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Dallas, Alexander James

DALLAS, ALEXANDER JAMES

Alexander James Dallas achieved prominence as a jurist, statesman, and author. Dallas was born June 21, 1759, in Jamaica, British West Indies. He relocated to the United States, becoming a citizen in 1783.

In 1785, Dallas was admitted to the Pennsylvania bar and began his judicial career as counselor of the Pennsylvania Supreme Court. Six years later he acted as secretary of the Commonwealth of Pennsylvania. He also performed editorial duties on the first series of the U.S. Supreme Court Reports and served as U.S. district attorney from 1801 to 1814, before entering the federal government system.

Dallas became secretary of the treasury in 1814 and remained in the cabinet of President james madison for two years. He gained recognition during his tenure for his policies advocating protective tariffs, public credit, and the formation of the Second Bank of the United States. His programs were responsible for restoring the United States to a strong financial position after several years of depression. In addition to these duties, he served concurrently as acting secretary of war from 1815 to 1816.

As an author, Dallas wrote many noteworthy publications, including Features of Mr. Jay's Treaty (1795); Laws of the Commonwealth of Pennsylvania, four volumes (1793 to 1801); Reports of Cases Ruled and Adjudged in the Several Courts of the United States and Pennsylvania, four volumes (1790 to 1807); and Treasury Reports: An Exposition of the Causes and Character of the War (1815).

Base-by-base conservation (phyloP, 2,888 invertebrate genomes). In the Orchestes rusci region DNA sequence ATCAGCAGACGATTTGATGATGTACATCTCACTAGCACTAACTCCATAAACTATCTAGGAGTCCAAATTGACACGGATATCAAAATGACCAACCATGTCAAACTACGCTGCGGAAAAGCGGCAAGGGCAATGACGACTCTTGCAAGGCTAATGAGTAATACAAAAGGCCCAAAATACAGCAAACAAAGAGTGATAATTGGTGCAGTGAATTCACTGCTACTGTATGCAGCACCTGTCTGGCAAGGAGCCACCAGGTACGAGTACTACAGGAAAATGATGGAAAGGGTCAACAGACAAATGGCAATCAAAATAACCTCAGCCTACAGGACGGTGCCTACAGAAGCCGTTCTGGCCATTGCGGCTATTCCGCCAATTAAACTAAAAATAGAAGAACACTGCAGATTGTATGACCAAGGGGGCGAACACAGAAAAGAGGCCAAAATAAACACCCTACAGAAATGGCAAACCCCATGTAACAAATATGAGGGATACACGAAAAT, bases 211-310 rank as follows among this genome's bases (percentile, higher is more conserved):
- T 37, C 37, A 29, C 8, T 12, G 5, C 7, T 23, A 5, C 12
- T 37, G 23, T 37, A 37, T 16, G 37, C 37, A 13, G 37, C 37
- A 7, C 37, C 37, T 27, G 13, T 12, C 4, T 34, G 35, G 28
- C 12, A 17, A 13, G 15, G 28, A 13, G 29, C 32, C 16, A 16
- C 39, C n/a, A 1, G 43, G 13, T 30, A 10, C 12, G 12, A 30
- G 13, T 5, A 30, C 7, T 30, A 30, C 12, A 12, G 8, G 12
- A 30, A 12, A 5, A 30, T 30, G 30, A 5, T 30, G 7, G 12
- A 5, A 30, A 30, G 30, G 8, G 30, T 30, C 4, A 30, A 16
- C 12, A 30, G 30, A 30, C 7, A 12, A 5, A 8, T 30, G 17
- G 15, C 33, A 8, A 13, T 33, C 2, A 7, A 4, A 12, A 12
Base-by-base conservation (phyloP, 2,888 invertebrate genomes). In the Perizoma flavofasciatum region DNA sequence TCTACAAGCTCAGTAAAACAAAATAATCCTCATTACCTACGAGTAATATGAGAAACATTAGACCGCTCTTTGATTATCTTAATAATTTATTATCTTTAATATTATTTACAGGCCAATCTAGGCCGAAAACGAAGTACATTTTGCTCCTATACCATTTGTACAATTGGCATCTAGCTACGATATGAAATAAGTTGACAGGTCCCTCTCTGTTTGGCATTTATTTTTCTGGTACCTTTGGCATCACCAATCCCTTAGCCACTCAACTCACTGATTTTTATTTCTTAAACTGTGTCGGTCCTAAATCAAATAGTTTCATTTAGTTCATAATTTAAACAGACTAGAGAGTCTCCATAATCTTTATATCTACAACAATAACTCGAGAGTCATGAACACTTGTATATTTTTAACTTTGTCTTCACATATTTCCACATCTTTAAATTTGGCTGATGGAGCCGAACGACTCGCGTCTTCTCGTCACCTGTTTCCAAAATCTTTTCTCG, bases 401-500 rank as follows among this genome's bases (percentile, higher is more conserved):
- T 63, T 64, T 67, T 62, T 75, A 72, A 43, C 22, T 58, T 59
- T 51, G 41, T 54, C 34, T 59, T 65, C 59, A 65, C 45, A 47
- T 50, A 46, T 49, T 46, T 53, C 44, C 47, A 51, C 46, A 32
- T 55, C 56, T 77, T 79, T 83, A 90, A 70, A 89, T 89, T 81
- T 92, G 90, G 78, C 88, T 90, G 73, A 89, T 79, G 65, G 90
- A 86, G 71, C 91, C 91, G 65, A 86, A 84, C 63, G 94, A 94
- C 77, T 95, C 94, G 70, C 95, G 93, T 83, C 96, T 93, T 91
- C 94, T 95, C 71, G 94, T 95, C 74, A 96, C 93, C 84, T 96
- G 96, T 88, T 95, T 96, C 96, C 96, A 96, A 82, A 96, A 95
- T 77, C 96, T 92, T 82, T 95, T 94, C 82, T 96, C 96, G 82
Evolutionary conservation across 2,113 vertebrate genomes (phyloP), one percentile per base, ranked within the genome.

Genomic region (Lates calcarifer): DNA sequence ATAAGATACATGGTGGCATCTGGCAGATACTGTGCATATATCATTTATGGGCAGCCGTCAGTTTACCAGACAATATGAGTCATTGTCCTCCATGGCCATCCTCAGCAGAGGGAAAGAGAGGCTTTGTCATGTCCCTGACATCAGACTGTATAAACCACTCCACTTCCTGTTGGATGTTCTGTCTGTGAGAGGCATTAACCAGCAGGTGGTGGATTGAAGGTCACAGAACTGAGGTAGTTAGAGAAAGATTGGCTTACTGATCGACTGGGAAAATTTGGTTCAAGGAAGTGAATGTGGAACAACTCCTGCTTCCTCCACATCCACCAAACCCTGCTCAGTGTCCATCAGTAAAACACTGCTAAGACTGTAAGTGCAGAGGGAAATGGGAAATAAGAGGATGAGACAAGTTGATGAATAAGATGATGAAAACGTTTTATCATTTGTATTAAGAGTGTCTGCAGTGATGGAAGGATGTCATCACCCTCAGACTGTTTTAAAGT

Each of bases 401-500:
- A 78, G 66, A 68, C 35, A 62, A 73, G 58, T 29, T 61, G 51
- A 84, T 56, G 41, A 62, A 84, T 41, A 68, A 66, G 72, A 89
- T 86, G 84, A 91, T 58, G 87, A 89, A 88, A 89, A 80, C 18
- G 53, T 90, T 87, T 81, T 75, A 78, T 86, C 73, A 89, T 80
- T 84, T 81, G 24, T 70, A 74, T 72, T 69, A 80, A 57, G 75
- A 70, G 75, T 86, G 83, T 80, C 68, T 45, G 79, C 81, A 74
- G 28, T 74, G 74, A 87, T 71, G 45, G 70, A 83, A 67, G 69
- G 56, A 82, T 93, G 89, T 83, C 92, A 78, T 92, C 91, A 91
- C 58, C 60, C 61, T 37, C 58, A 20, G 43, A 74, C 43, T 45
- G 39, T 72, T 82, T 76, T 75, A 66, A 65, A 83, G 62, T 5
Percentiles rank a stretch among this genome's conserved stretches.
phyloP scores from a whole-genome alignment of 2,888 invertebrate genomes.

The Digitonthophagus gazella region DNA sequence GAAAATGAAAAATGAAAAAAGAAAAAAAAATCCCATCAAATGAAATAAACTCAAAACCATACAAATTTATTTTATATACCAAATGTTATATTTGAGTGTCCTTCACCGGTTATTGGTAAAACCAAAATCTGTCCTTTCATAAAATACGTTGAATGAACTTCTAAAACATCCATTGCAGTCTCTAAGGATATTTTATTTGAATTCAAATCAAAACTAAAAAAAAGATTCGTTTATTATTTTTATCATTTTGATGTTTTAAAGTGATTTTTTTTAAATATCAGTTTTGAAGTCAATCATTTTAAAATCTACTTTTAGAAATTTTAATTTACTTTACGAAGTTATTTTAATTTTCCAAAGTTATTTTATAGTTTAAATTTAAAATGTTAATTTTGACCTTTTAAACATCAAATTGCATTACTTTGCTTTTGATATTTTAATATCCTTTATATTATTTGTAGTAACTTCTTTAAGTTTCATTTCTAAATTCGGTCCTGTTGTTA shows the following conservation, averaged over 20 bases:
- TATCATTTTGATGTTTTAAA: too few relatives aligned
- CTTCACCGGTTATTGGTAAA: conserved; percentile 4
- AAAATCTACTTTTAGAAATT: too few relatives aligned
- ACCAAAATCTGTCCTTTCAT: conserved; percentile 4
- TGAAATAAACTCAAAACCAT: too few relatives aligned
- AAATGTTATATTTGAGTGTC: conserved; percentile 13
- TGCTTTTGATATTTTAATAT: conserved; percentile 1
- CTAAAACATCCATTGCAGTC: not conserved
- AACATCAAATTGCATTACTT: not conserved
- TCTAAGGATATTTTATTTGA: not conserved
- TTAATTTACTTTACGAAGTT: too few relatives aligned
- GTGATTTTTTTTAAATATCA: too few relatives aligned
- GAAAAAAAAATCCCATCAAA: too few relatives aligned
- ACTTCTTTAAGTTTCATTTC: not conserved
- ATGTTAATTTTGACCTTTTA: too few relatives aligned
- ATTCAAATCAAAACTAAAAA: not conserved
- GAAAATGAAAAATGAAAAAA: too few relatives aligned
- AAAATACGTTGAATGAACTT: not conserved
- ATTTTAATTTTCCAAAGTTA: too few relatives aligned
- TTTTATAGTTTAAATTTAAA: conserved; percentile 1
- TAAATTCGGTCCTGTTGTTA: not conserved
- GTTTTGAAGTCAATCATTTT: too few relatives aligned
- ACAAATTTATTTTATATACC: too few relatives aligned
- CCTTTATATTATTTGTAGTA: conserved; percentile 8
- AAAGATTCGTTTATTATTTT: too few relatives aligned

"Over their representatives the people have a complete control, and if one set transgress they can appoint another set, who can rescind and annul all previous bad laws."
—Alexander J. Dallas

Dallas died January 16, 1817, in Trenton, New Jersey.

cross-references

Bank of the United States.

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Dallas, Alexander James

Alexander James Dallas (dăl´əs), 1759–1817, U.S. secretary of the treasury (1814–16), b. Jamaica, West Indies. He went (1783) to Philadelphia, practiced law, and was secretary of state (1791–1801) and U.S. district attorney (1801–14) in Pennsylvania. Appointed secretary of the treasury by President Madison, Dallas succeeded to the office near the close of the War of 1812, when treasury affairs were in an extremely critical conditon. He pushed Congress to levy taxes heavier than any previously borne in the United States and asked for the reestablishment of the Bank of the United States. Under Dallas's administration confidence in U.S. currency was restored. After securing Madison's veto on the first bank bill, which did not suit him, Dallas largely dictated the second bill, which John C. Calhoun forced through Congress; it became law in 1816.

See biographies by his son George Mifflin Dallas (1871) and R. Walters, Jr. (1943, repr. 1969).

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